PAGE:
During an interview with Fox & Friends (a favorite morning program of Trump’s) he reasserted his Thursday admission that he never taped Comey despite threatening him with the existence of tapes in a tweet sent out shortly after he fired the FBI Director.
Trump also took the time to sow seeds of suspicion regarding former President Barack Obama’s surveillance programs before going into his rationale for bluffing about possessing tapes.
When Fox & Friends’ Ainsley Earhardt asked Trump why he wanted Comey to believe he had tapes of their conversations, Trump began a long, rambling response.
“I don’t have any tape and I didn’t tape,” Trump said. “But when [Comey] found out that there may be tapes out there, whether it’s governmental tapes or anything else, and who knows, I think his story may have changed.”
“My story was always a straight story. My story was always the truth, but you’ll have to determine for yourself whether or not his story changed. But I did not tape.”
Earhardt said Trump’s ruse was a “smart way” of keeping Comey “honest” in the hearings, despite the fact that during his testimony, Comey repeatedly said he hoped any tapes of conversations between him and the president would be released, as it would back up his version of what occurred.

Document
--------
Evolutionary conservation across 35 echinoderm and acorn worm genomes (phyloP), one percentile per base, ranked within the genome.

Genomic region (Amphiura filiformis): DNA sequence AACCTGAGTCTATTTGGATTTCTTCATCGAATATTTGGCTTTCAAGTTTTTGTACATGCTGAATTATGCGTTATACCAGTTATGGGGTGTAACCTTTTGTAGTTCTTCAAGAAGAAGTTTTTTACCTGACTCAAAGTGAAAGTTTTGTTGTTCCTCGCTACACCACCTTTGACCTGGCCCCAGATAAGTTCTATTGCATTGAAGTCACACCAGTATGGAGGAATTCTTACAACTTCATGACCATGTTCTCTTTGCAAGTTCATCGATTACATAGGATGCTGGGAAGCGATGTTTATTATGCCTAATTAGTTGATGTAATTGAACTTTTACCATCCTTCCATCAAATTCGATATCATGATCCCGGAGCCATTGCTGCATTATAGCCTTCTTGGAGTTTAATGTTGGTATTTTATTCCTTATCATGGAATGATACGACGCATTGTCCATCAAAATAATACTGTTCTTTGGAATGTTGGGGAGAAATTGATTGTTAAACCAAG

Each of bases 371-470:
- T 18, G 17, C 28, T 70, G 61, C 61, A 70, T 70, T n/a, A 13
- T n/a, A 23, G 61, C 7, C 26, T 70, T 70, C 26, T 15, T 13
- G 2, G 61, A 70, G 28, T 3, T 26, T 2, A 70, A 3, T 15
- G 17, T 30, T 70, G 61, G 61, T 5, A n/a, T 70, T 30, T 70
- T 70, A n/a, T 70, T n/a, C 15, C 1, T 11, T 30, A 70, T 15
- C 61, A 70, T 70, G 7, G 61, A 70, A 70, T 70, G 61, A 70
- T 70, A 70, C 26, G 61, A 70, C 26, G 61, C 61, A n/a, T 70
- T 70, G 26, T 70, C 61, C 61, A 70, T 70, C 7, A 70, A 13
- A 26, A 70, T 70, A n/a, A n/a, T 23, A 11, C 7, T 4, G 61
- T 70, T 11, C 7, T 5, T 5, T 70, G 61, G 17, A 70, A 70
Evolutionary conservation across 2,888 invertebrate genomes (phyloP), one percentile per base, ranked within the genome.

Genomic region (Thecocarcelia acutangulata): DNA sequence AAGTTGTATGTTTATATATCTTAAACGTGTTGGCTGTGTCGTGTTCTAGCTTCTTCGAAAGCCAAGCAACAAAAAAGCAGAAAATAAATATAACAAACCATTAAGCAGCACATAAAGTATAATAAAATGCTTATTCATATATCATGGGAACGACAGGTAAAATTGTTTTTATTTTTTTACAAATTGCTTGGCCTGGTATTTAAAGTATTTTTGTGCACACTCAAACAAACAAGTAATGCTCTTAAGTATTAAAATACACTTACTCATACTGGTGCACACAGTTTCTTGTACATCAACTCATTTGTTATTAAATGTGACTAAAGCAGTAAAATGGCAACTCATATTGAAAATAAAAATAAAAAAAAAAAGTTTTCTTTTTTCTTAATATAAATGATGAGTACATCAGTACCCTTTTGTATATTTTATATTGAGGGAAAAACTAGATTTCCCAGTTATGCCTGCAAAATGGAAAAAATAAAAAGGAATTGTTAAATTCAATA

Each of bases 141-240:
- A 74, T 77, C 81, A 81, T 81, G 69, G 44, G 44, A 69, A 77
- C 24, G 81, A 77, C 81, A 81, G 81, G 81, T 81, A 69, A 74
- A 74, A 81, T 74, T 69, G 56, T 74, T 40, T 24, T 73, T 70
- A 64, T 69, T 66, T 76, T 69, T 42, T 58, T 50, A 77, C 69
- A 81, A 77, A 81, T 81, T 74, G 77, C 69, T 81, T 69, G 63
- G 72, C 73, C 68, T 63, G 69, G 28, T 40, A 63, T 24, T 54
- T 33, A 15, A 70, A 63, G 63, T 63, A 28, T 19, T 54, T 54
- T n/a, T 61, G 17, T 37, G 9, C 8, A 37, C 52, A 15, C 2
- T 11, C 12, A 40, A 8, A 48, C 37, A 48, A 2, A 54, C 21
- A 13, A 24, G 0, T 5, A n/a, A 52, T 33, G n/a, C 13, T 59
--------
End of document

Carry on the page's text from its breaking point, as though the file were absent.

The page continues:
“It wasn’t very stupid, I can tell you that,” Trump responded.
Before Trump’s interview, Fox & Friends opined about Comey’s intentions by sharing recent photos taken of the former FBI Director outside of the New York Times building.
There was a charity event being held in the building at the time, and despite New York Times reporter Maggie Habermann confirming Comey didn’t visit with the Times’ newsroom—Fox & Friends decided to speculate wildly about the reason Comey was there.
“Wonder what James Comey was doing at the New York Times. It’s so odd,” one host said.
Host Steve Doocy then added: “Why would he go right in the front door?”
Earhardt, who conducted the interview with Trump, then said Comey was “not even trying to hide.”
The existence of tapes has been the subject of speculation for weeks since Trump’s initial not-so-subtle threat he tweeted at Comey in May. Since firing Comey, calls for investigating whether Trump obstructed justice by firing the head of an agency investigating members of his administration have come from both sides of the aisle.